Egypt's army chief has called for a quick transition to elections to restore stability to the country, while supporters of the Islamist president he ousted, Mohammed Mursi, staged daring protests urging an end to "military government".
Mursi's supporters returned to Cairo's Tahrir Square to demonstrate there for the first time since he was removed from power in July.
Since then, political tensions and a sharp rise in attacks by Islamist militants have hit tourism and investment in Egypt, the most populous Arab state, which depends heavily on US aid.
Speaking to soldiers and police officers at a seminar, army chief Abdel Fattah al-Sisi "called on everyone to be truly aware of the size of the problems facing society, and which necessitate speeding up the end of the transitional phase", according to the army spokesman's official Facebook page.
In a reference to Mursi's year in power, Sisi condemned what he said were attempts to distort "a ruling experience that failed to meet the demands of the Egyptian people" and portray it as a "religious battle and a war on Islam".
After toppling Mursi, the military installed an interim government and announced a "road map" for a transition to a new election. The Muslim Brotherhood, of which Mursi had been a prominent member before being elected president, accused the military of staging a coup that removed Egypt's first freely elected president.
Foreign Minister Nabil Fahmy said last week that the transitional phase of government should end "by next spring".
Since Mursi's downfall, security forces have killed hundreds of pro-Mursi protesters, and senior members of his Muslim Brotherhood have been arrested, actions that drastically reduced the size of protests.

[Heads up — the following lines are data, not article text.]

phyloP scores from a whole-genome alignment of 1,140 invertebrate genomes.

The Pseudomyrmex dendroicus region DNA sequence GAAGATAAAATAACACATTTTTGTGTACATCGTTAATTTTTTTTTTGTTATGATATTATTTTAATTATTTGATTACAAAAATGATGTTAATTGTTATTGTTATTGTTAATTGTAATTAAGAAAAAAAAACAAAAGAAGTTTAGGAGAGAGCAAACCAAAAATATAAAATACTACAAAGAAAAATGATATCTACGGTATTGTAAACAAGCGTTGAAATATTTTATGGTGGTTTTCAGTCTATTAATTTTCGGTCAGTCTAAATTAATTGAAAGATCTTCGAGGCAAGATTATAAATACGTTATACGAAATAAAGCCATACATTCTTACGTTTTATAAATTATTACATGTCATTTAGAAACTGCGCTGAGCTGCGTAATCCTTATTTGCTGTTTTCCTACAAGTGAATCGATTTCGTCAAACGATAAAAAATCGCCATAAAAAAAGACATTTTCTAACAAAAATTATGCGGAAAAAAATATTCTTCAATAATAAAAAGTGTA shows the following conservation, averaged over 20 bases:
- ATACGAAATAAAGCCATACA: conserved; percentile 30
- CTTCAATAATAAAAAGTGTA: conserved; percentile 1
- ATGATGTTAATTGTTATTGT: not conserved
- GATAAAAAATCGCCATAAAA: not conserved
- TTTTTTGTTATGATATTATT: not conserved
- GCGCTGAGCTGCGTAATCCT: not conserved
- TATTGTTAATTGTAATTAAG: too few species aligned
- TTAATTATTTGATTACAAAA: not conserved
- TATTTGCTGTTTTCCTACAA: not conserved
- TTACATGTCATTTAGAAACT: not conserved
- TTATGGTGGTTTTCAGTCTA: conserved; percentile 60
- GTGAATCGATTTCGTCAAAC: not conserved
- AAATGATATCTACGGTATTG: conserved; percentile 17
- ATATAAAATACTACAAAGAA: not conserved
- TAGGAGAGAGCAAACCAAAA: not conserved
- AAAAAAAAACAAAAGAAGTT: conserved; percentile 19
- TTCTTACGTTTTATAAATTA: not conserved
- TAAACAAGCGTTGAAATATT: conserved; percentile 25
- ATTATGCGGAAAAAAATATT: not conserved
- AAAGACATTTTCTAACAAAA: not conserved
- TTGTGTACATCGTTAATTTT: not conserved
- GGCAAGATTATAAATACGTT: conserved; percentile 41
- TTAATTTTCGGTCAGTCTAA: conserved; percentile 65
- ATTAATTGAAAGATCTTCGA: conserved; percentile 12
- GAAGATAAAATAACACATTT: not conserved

Mursi supporters protesting in Tahrir Square on Tuesday risked the wrath of security forces who had been keeping a close eye on the area. About 100 protesters started chanting: "Down with the military government! We are a country not a military camp. We want freedom."
Tahrir was the rallying point in 2011 for hundreds of thousands of people against Hosni Mubarak, the president then.
Shortly after arriving in Tahrir, passersby attacked the protesters with rocks. Riot police moved in and dispersed the crowd.
At talks this week, European Union foreign policy chief Catherine Ashton will encourage reconciliation between the government and the Brotherhood, a European diplomatic source said. "She is coming to explore the possibilities for a return to a transition in which all sides can participate," the source said. Ashton arrived on Tuesday.
Getting the army-backed government and the Brotherhood to compromise may be an impossible mission for Ashton, who failed on a previous visit, as did several Western envoys, to persuade the military to avoid using force against Mursi's supporters.
Security forces crushed pro-Mursi protest camps on August 14, killing hundreds. The Brotherhood's leaders were arrested in a bid to decapitate the movement, which won every election in post-Mubarak Egypt. A court has now banned the movement and ordered its assets frozen.
The European diplomat said Ashton would meet government leaders, Sisi and Muslim Brotherhood politicians Amr Darrag and Mohamed Ali Bishr, who both served as negotiators for the movement in talks with US and EU envoys, which failed to prevent raids on protest camps.
Most Brotherhood leaders are in jail, including Mursi.